Unspecified59 (20)
Insurance status
 Private160 (54)
 Medicare99 (33)
 MediCal24 (8)
 County8 (3)
 Self pay6 (2)
 Veterans Administration1 (<1)
Primary referral source
 Surgery79 (27)
 PMD55 (18)
 Medical oncology115 (39)
 Other49 (16)

Physicians did not consider clinical trials in 58% of patients (172 of 298). The primary reasons were no available protocol in 49 patients (28%), previous treatment in 30 patients (17%), patient not expected to return in 29 patients (17%), poor performance status in 23 patients (13%), and nonmeasurable disease in 21 patients (12%). Other less common reasons included no treatment indicated, unknown/simultaneous primary disease(s), and uncontrolled brain metastases.

Physicians considered 126 of 298 patients (42%) for clinical trials. This figure is significantly lower (P< .001) (Table 4) than the 62% reported in an accrual survey that was performed at our institution in the pre-SB37 era.13 Only 83 of 126 patients (66%) had protocols appropriate for site and stage available at the time of the survey, a higher figure than the 53% reported previously (P = .03). Seventy of 83 patients (84%) with available protocols met eligibility criteria for particular studies, a figure that was unchanged from the earlier report. Only 37 of 70 patients (53%) agreed to participate in a CCT, for an overall accrual rate of 12.4%. These overall results mirrored those from the earlier survey, because the increase in available trials compensated for a lower rate of physician referral. The remaining 33 of 70 patients (47%) who met eligibility criteria declined trial participation. The most common reasons were a desire for other treatment (9 of 33 patients; 27%), personal choice (5 of 33 patients; 15%), distance from the cancer center (4 of 33 patients; 12%), and no particular reason (6 of 33 patients; 18%).

Table 4. Accrual Survey Summary
VariableNo. of patients (%)P
Pre-SB37 surveyPost-MMC survey
  1. SB37 indicates California Law SB37; MMC, mass multimedia campaign.

Total no. of patients276298 
Overall accrual39 (14)37 (12).62
Patients considered for study171 (62)126 (42)<.001
Appropriate study available91 (53)83 (66).03
Patients eligible for study76 (84)70 (84)>.99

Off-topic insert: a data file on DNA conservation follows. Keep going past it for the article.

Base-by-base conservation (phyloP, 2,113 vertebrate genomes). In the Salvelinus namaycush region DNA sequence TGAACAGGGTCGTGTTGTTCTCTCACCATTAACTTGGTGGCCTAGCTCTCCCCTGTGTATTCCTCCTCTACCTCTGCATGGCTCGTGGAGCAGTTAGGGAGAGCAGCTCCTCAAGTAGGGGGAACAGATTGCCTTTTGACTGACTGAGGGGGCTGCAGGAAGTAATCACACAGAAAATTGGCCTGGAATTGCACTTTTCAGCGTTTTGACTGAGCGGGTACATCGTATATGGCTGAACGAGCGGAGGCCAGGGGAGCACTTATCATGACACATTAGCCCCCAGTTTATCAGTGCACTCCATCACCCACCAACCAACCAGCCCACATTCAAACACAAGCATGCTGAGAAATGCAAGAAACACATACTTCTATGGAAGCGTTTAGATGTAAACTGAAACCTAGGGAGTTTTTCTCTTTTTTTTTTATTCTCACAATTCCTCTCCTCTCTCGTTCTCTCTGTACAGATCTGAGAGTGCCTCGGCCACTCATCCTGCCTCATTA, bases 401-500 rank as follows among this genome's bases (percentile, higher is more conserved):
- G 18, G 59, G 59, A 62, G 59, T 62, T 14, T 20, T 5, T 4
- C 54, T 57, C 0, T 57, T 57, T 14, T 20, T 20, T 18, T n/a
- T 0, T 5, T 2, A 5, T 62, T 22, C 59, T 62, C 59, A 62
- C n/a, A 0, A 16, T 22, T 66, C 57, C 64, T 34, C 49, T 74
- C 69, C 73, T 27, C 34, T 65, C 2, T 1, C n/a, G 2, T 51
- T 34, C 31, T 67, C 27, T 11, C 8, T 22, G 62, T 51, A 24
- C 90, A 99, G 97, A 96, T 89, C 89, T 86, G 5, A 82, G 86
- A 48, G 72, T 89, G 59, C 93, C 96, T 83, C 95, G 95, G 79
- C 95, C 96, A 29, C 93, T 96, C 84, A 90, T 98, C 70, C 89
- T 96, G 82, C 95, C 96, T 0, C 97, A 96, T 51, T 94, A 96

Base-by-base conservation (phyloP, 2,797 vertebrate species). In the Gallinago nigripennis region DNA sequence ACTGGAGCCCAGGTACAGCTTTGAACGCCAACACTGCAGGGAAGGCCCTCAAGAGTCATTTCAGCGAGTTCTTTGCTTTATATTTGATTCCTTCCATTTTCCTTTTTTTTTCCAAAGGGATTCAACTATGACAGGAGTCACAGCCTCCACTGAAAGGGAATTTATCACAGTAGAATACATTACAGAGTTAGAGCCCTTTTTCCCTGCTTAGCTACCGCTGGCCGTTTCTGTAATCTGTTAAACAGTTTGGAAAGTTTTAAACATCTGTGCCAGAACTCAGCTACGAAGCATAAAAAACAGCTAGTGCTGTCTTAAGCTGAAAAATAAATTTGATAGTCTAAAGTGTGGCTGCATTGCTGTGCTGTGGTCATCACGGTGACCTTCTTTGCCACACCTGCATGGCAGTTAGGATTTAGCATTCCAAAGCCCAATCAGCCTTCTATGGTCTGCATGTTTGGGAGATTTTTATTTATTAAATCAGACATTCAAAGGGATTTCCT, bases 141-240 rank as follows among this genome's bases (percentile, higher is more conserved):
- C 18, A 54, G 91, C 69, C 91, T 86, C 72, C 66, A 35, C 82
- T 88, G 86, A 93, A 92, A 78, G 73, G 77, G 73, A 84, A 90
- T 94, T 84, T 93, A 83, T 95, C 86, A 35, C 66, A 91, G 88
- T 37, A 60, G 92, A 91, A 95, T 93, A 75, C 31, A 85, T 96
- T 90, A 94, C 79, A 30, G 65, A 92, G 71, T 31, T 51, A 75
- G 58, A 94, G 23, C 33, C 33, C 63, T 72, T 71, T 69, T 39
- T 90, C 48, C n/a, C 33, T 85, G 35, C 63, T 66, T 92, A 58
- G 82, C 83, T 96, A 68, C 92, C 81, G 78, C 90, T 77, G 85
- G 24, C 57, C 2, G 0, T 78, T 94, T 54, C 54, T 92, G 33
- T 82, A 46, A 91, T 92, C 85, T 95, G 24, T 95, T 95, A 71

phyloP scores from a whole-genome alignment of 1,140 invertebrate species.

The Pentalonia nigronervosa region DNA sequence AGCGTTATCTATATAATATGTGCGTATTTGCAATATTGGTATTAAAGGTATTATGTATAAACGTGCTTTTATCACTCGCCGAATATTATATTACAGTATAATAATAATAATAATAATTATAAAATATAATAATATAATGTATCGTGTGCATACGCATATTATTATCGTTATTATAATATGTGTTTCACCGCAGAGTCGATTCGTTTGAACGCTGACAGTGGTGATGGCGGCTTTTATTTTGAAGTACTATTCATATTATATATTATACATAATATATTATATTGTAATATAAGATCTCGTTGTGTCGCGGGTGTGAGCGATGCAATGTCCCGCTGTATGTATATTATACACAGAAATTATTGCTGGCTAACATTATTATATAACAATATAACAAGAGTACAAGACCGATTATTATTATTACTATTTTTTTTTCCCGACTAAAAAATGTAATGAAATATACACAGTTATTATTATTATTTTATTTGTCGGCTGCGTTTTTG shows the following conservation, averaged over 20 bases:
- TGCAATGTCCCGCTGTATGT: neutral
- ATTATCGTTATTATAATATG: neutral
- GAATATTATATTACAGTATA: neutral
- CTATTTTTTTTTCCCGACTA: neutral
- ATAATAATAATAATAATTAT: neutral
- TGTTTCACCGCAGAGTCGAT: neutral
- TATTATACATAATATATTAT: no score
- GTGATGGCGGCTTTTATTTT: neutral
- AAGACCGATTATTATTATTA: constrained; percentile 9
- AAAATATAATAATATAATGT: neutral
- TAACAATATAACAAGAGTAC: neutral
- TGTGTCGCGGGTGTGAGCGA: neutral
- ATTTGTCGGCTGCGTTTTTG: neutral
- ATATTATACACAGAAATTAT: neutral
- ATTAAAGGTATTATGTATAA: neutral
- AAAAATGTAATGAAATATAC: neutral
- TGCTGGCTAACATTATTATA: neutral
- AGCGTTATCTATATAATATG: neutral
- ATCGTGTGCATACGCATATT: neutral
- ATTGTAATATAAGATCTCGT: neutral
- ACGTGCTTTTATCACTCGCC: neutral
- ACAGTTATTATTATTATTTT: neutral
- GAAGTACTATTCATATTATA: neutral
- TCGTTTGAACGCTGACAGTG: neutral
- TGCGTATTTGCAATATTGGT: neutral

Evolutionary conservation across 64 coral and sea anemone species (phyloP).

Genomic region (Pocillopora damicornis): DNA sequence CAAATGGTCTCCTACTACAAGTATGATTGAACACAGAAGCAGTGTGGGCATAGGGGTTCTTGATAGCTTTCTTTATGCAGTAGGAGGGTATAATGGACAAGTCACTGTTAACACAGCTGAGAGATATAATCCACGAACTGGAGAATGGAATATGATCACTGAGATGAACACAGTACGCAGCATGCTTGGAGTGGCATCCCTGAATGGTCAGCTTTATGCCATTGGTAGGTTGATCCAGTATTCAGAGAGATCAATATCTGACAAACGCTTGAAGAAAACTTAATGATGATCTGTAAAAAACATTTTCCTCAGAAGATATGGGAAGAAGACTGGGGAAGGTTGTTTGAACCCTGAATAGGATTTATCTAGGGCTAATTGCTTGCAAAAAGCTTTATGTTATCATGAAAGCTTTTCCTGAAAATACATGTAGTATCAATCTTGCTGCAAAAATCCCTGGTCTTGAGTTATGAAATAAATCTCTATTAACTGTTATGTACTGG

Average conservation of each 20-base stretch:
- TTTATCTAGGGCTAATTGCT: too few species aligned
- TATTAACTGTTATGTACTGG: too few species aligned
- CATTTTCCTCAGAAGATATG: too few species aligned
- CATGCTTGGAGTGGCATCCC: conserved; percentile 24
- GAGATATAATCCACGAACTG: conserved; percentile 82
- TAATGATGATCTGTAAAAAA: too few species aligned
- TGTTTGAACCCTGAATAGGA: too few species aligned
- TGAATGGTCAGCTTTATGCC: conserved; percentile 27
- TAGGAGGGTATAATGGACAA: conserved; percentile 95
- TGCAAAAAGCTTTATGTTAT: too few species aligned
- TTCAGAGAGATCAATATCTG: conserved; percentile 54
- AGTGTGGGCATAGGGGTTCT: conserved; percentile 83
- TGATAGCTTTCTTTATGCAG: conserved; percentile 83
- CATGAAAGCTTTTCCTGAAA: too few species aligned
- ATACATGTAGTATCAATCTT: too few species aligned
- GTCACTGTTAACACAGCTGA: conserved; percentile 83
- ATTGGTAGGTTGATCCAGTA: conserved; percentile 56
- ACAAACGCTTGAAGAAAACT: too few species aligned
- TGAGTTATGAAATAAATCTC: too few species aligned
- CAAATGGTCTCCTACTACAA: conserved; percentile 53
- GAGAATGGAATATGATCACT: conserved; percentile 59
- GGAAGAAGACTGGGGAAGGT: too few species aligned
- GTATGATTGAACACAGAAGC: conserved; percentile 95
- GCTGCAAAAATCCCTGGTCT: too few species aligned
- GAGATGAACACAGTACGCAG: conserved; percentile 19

Patients agreed to participate39 (51)37 (53).87

DISCUSSION

In a prospective study of patient accrual patterns in CCT performed at our institution between 1997 and 2000,13 we prospectively tracked factors that potentially affected patient accrual into CCT. In that trial, the overall accrual rate into CCT was 14%. Patients with private insurance were significantly less likely to enroll in CCT compared with those who had government insurance.

In 2002, SB37 took effect and formed the basis of another UCD accrual study in 2004,11 in which we assessed the impact of SB37 on accrual. We observed that although the accrual rate of 16% was not significantly different from 14% in the pre-SB37 era, a larger proportion of patients who were offered a clinical trial agreed to participate. No patient declined participation because of insurance limitations. Furthermore, insurance type no longer represented a significant factor in whether patients agreed to enroll in a trial. It was unclear whether increasing SB37 awareness through an MMC subsequently would increase accrual.

We observed that CCT and SB37 awareness increased in the target population after the MMC. However, it was unclear whether this was attributable wholly to the MMC or to varying demographic variables between the pre-MMC and post-MMC groups. Furthermore, awareness of CCT and SB37 did not translate universally into willingness to participate in all subgroups. Finally, the informational MMC had little impact on actual accrual into cancer studies at UCDCC. It is important to note that, although there was an increase in the number of available trials, a lower rate of physician referral resulted in similar accrual rates (Table 4). Hence, if physicians had referred at the same level pre-MMC, then an accrual increase may have occurred.